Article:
Place des Terreaux is a famous Lyonnais square, grand and grey. It’s a perfect rectangle in fact, located in the 1st district of Lyon inside the peninsular or ‘presqu’île’ between the Rhône and Saône rivers, at the foot of the Croix-Rousse hill. It’s a Lyon landmark and a UNESCO heritage site, the place to meet, inside which you can sip beer in the outdoor cafés, perch on the steps of the Fine Arts Museum and observe the Bartholdi fountain, or pop into the beautiful City Hall to pay new mayor Mr Képénikian a visit. https://thisislyon.fr/things-to-do/historical-monuments/place-des-terreaux-and-hotel-de-ville/
The Museum of Fine Arts is one of the largest French and European museums. Located in the heart of Lyon, between the Rhône and Saône rivers, it is found in a magnificent building dating from the 17th century.
The collections are exhibited in over 70 rooms and offer visitors an outstanding sample of art from antiquity to contemporary art. The museum is regularly enriched, through an active acquisition policy that relies on donors, art lovers, collectors and the descendants of artists. http://www.mba-lyon.fr/mba/sections/languages/welcome
The Basilica of Notre-Dame de Fourvière is a vital part of the Lyon cityscape and you’d be a fool not to go up there. Mr Mayor, Gérard Collomb, even calls it a “treasure of humanity”. With one of the best views over the entire city, it understandably draws in busloads, who all load off to celebrate Mary and the paraphernalia of Christianity.
Then you have those who hike up there for a brisk morning walk to lord it over the panoramic view and feel regal.
The beautiful white Basilica of Notre-Dame de Fourviere, known by locals as the upside-down elephant, sits on the top of Fourvière hill, aka the ‘praying hill’, in Lyon’s 5th district, where the world of Catholics rubs shoulders with vestiges of Ancient Rome.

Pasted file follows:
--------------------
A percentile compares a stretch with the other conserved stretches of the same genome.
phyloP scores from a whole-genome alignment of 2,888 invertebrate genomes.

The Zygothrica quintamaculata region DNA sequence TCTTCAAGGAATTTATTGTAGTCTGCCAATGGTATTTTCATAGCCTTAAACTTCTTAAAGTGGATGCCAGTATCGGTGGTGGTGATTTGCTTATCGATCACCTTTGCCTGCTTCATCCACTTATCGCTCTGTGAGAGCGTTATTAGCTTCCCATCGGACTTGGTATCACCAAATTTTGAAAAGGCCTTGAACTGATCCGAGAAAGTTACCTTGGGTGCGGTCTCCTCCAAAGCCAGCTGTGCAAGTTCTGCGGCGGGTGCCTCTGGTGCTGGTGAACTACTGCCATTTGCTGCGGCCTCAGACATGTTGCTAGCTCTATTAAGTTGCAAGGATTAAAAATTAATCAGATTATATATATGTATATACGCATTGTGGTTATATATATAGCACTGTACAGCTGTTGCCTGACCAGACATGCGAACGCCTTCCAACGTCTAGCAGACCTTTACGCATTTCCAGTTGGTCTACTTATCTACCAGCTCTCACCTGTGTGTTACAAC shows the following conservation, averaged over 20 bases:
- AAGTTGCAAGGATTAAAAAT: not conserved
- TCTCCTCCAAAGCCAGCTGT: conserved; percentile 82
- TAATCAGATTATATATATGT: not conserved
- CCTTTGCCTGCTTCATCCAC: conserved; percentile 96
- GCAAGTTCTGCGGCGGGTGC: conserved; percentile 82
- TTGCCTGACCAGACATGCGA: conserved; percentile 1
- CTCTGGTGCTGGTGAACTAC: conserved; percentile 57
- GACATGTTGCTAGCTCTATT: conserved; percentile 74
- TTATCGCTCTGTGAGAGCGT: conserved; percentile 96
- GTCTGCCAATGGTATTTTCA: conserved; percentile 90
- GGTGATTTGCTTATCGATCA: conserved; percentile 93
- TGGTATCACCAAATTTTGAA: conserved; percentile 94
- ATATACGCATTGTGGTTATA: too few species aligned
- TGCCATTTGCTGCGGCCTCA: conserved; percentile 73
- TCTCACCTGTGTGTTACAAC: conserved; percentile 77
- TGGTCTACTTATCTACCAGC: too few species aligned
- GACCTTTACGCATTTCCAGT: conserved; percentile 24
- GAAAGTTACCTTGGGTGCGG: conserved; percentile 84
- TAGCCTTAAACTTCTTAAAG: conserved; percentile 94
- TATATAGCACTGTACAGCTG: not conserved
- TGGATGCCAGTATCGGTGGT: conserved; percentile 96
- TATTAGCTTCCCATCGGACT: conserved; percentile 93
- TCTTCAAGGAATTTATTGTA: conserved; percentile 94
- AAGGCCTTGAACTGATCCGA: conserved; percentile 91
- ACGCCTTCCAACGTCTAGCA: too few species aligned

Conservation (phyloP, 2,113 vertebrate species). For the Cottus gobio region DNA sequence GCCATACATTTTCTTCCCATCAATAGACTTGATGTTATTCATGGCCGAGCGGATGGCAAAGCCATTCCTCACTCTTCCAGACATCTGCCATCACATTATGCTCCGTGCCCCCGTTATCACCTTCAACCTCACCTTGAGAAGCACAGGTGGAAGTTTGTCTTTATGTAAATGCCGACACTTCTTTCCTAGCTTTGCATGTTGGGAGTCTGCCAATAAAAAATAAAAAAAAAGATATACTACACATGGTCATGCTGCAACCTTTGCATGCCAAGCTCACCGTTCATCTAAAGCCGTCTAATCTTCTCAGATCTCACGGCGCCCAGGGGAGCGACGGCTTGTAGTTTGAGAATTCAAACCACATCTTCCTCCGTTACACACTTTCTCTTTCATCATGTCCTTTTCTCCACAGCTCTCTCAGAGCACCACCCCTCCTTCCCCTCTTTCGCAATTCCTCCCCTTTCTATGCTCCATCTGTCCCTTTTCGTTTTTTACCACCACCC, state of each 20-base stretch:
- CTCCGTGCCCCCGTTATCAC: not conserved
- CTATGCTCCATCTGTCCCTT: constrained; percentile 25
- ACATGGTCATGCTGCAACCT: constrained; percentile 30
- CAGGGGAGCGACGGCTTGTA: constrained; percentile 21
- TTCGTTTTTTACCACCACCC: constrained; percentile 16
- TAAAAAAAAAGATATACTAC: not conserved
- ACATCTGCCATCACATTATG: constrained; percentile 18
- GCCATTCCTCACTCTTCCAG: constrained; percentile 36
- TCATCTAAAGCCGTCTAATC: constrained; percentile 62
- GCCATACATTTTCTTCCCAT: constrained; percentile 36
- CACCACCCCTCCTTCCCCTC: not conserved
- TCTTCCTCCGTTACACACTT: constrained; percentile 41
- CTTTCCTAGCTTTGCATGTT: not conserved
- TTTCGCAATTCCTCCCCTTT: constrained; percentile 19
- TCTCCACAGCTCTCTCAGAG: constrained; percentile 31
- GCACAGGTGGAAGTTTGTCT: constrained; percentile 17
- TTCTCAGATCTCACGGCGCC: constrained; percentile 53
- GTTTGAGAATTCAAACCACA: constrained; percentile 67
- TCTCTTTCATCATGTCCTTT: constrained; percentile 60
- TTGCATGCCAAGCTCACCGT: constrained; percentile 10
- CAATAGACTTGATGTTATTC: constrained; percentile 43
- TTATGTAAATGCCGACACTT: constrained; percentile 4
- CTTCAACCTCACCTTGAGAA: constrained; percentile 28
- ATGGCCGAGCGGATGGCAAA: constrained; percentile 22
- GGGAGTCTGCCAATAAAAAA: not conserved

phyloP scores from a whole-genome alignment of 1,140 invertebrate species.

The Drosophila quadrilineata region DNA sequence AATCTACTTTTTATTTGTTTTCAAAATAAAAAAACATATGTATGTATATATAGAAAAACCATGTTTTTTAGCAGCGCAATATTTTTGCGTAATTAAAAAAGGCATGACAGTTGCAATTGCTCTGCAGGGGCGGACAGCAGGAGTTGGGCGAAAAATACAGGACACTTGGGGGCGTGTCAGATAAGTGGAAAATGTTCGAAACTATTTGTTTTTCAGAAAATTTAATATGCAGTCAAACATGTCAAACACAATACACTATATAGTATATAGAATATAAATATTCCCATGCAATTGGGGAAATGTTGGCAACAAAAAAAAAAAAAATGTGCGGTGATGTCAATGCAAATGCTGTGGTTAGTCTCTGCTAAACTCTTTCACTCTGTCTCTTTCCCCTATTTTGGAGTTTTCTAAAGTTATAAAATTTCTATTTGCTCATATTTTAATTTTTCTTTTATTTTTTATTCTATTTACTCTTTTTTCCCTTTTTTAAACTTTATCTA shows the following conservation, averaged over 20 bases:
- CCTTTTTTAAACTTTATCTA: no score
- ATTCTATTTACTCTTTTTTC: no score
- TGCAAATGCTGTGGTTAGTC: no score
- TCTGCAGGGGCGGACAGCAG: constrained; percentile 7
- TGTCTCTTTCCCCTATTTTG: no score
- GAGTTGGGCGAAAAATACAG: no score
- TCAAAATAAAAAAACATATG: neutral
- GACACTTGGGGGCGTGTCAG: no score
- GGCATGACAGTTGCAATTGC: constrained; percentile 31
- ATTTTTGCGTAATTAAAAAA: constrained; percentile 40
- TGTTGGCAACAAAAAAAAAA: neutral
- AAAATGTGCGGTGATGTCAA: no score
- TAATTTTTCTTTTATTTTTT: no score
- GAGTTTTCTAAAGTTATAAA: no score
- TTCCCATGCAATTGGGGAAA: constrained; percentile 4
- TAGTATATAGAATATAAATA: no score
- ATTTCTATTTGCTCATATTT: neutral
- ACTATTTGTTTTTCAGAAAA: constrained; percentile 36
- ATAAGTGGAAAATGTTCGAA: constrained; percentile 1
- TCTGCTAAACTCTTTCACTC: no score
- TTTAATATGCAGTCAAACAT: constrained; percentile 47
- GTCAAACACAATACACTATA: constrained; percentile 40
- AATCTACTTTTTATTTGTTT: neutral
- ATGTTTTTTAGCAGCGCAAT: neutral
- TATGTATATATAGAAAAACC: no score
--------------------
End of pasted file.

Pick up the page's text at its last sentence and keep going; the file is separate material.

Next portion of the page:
From its dominant position, looming over the city below with vantage points aplenty, Fourvière has become a symbol of Lyon, attracting over 2 million visitors annually. Designed by Pierre Bossan, Fourvière basilica draws from both Romanesque and Byzantine architecture, two non-Gothic models that were unusual choices at the time. It’s actually one church on top of another. https://thisislyon.fr/things-to-do/historical-monuments/basilica-notre-dame-de-fourviere-treasure-lyon/
The Museum of Gallo-Roman Civilisation astounds the visitor with its avant-garde architecture and carefully-chosen exhibits, nudging you to uncover more of what Lyon’s Roman, Gaul and Celtic forebears got up to.
Facing the rising sun and the Alps, way up over the Confluence of Rhône and Saône, the Museum of Gallo-Roman Civilisation chronicles five centuries of the city’s history under Rome when Lyon was known as the dazzling capital Lugdunum. Dug deep inside Fourvière hill in the 5th district of Lyon, with its two huge windows overlooking its neighbouring Amphitheatre and Odeon, the Gallo-Roman Museum of Lyon is akin to a submarine, set to journey through the undergrowth and vestiges of this ancient civilisation.